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Bellringer . What is the first transaction in opening up a business? Why do people start a business? What types of activities occur to operate your business? How do businesses survive or stay in business? Write down on a piece of paper…. Essential Questions .

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bellringer
Bellringer
  • What is the first transaction in opening up a business?
  • Why do people start a business?
  • What types of activities occur to operate your business?
  • How do businesses survive or stay in business?
  • Write down on a piece of paper…
essential questions
Essential Questions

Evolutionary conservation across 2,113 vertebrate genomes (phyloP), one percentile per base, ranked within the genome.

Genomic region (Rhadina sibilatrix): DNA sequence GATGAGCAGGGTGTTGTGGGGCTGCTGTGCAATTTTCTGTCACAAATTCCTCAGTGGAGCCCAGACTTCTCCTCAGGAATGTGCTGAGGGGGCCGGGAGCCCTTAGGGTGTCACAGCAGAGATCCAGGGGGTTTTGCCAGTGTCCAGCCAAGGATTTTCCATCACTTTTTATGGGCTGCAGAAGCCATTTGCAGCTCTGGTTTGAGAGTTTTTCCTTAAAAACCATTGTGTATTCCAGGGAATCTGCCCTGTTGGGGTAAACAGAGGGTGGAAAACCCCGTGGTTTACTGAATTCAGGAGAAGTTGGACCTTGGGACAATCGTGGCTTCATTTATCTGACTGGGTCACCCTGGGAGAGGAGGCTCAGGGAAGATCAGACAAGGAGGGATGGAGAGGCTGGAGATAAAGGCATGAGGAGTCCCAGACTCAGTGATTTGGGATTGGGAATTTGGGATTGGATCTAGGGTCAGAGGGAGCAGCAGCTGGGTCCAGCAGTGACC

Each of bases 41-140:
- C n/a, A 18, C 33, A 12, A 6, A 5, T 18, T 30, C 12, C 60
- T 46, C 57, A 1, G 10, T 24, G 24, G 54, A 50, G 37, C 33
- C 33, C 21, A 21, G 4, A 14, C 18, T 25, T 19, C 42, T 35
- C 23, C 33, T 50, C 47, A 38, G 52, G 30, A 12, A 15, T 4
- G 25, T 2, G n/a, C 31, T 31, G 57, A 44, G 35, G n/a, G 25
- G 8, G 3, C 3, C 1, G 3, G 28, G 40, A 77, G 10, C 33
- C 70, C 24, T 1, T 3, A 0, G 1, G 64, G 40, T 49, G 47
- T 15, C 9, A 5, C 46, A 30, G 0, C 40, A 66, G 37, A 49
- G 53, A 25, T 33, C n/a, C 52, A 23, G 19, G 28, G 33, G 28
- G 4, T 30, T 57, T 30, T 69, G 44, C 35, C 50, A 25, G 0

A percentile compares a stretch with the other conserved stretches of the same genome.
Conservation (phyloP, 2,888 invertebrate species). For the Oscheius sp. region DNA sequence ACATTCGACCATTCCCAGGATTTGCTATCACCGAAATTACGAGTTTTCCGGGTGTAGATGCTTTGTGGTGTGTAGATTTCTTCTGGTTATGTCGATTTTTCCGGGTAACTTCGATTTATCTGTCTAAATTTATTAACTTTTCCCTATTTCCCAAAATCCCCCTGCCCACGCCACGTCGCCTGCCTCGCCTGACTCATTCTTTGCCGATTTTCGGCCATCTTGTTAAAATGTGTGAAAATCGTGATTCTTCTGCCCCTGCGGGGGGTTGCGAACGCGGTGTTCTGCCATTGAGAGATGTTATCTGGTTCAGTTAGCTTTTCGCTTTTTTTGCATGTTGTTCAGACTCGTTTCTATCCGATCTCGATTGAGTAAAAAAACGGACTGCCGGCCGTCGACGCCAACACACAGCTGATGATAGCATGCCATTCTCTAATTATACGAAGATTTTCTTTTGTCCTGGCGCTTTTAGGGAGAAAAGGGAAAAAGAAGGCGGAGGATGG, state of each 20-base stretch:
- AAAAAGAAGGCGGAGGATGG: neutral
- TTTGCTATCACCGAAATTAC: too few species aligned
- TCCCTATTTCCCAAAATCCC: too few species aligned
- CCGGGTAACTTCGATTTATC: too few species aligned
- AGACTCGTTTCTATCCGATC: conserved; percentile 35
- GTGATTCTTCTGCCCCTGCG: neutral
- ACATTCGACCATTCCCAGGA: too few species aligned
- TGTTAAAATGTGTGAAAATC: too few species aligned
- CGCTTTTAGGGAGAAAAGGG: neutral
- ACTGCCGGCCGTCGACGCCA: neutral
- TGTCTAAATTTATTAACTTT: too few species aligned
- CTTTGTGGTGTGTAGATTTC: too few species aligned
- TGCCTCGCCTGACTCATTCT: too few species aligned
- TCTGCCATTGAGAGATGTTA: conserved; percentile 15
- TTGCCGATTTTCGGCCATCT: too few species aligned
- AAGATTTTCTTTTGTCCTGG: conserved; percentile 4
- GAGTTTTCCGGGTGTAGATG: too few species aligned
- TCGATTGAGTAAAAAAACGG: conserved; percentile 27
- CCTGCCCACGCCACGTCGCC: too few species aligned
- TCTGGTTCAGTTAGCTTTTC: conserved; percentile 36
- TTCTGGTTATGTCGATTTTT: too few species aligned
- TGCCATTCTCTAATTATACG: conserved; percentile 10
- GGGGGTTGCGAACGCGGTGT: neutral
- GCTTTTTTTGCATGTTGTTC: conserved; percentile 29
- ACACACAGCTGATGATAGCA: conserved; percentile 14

• Why do revenue, expenses, and owner’s withdrawals affect owner’s equity?
  • How are they a part of the accounting equation?
  • How do you analyze transactions that relate to revenues, expenses and withdrawals?
enduring understanding
Enduring Understanding
  • Revenues and Expenses and withdrawals are temporary accounts. They start each new accounting period with -0- balances.
students will be able to
Students will be able to:
  • Describe the purposes of the revenue, expense and drawing accounts and illustrate their effects on owner’s equity.
  • Compare and Contrast Temporary and Permanent accounts.
  • Explain the double-entry system of accounting and apply debit and credit rules when analyzing business transactions.
why do people start a business what types of activities occur to operate your business
Why do people start a business?What types of activities occur to operate your business?
  • Revenue
    • income earned from the sale of goods
    • Increases owner’s equity, the value of your business